Although Mercado Mayapan struggled to attract customers, it was the scene of political forums, dances, poetry readings, film showings, and musical performances. A hugely popular Day of the Dead celebration became an annual event drawing thousands.
Founded by La Mujer Obrera, the non-profit formed by garment industry workers (overwhelmingly women) displaced by free trade, Mercado Mayapan housed a community media center that offered Internet access in a low-income community; a small book outlet for local authors; and a museum, Museo Mayachen, which featured exhibits of the forgotten bracero guestworkers who kept the U.S. fed and clothed, the struggles of garment workers in a city once known as the “Jeans Capital” of the U.S., and eye-grabbing splashes of Chicano art.
In an era when Texas history books were being rewritten, Museo Mayachen’s display of the alternative Chicano press of the 1960s and early 1970s offered priceless snapshots of a history some would like to bury: the struggles of students in Ciudad Juarez and El Paso, the New Mexican land grant movement, the prosecution of “Los Tres del Barrio” political activists, and much more.
All this is practically now gone. In a bankruptcy action, Mercado Mayapan’s furnishings were auctioned off on April 7. A tour of the abandoned facility the day before the sale witnessed metal racks, computers and all sorts of restaurant equipment lined up for auction. A walk through the aisles was almost like a ghost dance in a chamber of resistance, rebellion and reaffirmation, the echoes of which somehow never die out and even gather new force.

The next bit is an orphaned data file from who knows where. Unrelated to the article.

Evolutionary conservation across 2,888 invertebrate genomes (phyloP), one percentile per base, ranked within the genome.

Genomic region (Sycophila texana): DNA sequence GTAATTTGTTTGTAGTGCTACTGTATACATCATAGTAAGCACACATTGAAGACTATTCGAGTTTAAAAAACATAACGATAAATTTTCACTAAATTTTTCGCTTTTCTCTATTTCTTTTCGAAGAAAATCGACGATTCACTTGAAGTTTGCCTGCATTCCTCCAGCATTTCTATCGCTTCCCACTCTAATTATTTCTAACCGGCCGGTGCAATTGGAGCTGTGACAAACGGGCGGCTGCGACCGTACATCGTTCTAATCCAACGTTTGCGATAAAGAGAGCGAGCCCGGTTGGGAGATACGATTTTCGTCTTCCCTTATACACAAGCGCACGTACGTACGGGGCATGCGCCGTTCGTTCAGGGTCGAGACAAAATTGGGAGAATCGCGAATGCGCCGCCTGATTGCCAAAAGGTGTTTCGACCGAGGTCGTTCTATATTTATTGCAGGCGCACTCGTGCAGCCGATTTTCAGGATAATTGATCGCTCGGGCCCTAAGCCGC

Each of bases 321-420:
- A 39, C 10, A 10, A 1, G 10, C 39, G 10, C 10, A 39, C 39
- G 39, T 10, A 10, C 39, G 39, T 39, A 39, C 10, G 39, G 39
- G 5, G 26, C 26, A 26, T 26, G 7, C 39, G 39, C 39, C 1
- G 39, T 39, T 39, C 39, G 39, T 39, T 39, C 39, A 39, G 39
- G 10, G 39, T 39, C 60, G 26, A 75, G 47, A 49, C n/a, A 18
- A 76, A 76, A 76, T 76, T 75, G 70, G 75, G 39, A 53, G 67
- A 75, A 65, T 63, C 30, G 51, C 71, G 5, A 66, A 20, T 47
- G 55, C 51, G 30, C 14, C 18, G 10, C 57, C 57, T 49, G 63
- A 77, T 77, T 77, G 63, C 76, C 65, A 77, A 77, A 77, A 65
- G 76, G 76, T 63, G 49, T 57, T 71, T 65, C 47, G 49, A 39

A lonely sign proclaimed “Comercio Justo” (Fair Trade), and the names of the various Mexican states adorned the empty merchandise booths. A poster advertising the documentaries “We Will Always be Here” and “And the Dead Shall Rise” invited an audience to the grit and determination of El Chuco’s old garment district.
A scaled-back version of the Mayapan project, Café Mayapan and Lum Metik Trading Company, survive on 2000 Texas Avenue close to the old Mercado Mayapan, with business hours posted from 11 am to 3 pm Monday through Friday.
Have a memorable Demolition Weekend!
Frontera NorteSur: on-line, U.S.-Mexico border news
Center for Latin American and Border Studies
New Mexico State University
Las Cruces, New Mexico